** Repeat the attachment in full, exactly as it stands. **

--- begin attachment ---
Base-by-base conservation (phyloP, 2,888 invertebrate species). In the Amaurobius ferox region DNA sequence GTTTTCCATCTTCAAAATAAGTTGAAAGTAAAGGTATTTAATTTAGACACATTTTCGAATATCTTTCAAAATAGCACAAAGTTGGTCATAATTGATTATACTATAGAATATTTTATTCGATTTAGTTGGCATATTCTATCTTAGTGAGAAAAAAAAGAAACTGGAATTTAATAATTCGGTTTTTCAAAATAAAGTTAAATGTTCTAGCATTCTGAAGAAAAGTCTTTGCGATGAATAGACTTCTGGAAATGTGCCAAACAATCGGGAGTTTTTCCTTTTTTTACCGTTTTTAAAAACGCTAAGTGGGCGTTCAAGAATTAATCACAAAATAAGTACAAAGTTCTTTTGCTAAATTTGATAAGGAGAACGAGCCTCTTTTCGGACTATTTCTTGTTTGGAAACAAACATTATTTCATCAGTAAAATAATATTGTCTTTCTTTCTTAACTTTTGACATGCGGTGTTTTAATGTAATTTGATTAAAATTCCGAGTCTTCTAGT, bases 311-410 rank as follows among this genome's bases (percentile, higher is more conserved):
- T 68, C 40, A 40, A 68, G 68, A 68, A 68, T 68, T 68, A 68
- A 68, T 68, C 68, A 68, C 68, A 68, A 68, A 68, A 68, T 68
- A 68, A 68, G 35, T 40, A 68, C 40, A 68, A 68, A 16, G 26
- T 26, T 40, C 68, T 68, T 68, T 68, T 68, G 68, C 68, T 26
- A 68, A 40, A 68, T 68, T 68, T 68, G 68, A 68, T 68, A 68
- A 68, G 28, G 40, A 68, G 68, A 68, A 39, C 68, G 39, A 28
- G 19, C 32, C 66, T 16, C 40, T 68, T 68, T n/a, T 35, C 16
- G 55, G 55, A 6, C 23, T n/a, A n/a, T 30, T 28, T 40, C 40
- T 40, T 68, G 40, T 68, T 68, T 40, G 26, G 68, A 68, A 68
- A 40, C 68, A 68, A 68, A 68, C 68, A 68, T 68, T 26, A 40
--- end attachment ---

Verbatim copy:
Base-by-base conservation (phyloP, 2,888 invertebrate species). In the Amaurobius ferox region DNA sequence GTTTTCCATCTTCAAAATAAGTTGAAAGTAAAGGTATTTAATTTAGACACATTTTCGAATATCTTTCAAAATAGCACAAAGTTGGTCATAATTGATTATACTATAGAATATTTTATTCGATTTAGTTGGCATATTCTATCTTAGTGAGAAAAAAAAGAAACTGGAATTTAATAATTCGGTTTTTCAAAATAAAGTTAAATGTTCTAGCATTCTGAAGAAAAGTCTTTGCGATGAATAGACTTCTGGAAATGTGCCAAACAATCGGGAGTTTTTCCTTTTTTTACCGTTTTTAAAAACGCTAAGTGGGCGTTCAAGAATTAATCACAAAATAAGTACAAAGTTCTTTTGCTAAATTTGATAAGGAGAACGAGCCTCTTTTCGGACTATTTCTTGTTTGGAAACAAACATTATTTCATCAGTAAAATAATATTGTCTTTCTTTCTTAACTTTTGACATGCGGTGTTTTAATGTAATTTGATTAAAATTCCGAGTCTTCTAGT, bases 311-410 rank as follows among this genome's bases (percentile, higher is more conserved):
- T 68, C 40, A 40, A 68, G 68, A 68, A 68, T 68, T 68, A 68
- A 68, T 68, C 68, A 68, C 68, A 68, A 68, A 68, A 68, T 68
- A 68, A 68, G 35, T 40, A 68, C 40, A 68, A 68, A 16, G 26
- T 26, T 40, C 68, T 68, T 68, T 68, T 68, G 68, C 68, T 26
- A 68, A 40, A 68, T 68, T 68, T 68, G 68, A 68, T 68, A 68
- A 68, G 28, G 40, A 68, G 68, A 68, A 39, C 68, G 39, A 28
- G 19, C 32, C 66, T 16, C 40, T 68, T 68, T n/a, T 35, C 16
- G 55, G 55, A 6, C 23, T n/a, A n/a, T 30, T 28, T 40, C 40
- T 40, T 68, G 40, T 68, T 68, T 40, G 26, G 68, A 68, A 68
- A 40, C 68, A 68, A 68, A 68, C 68, A 68, T 68, T 26, A 40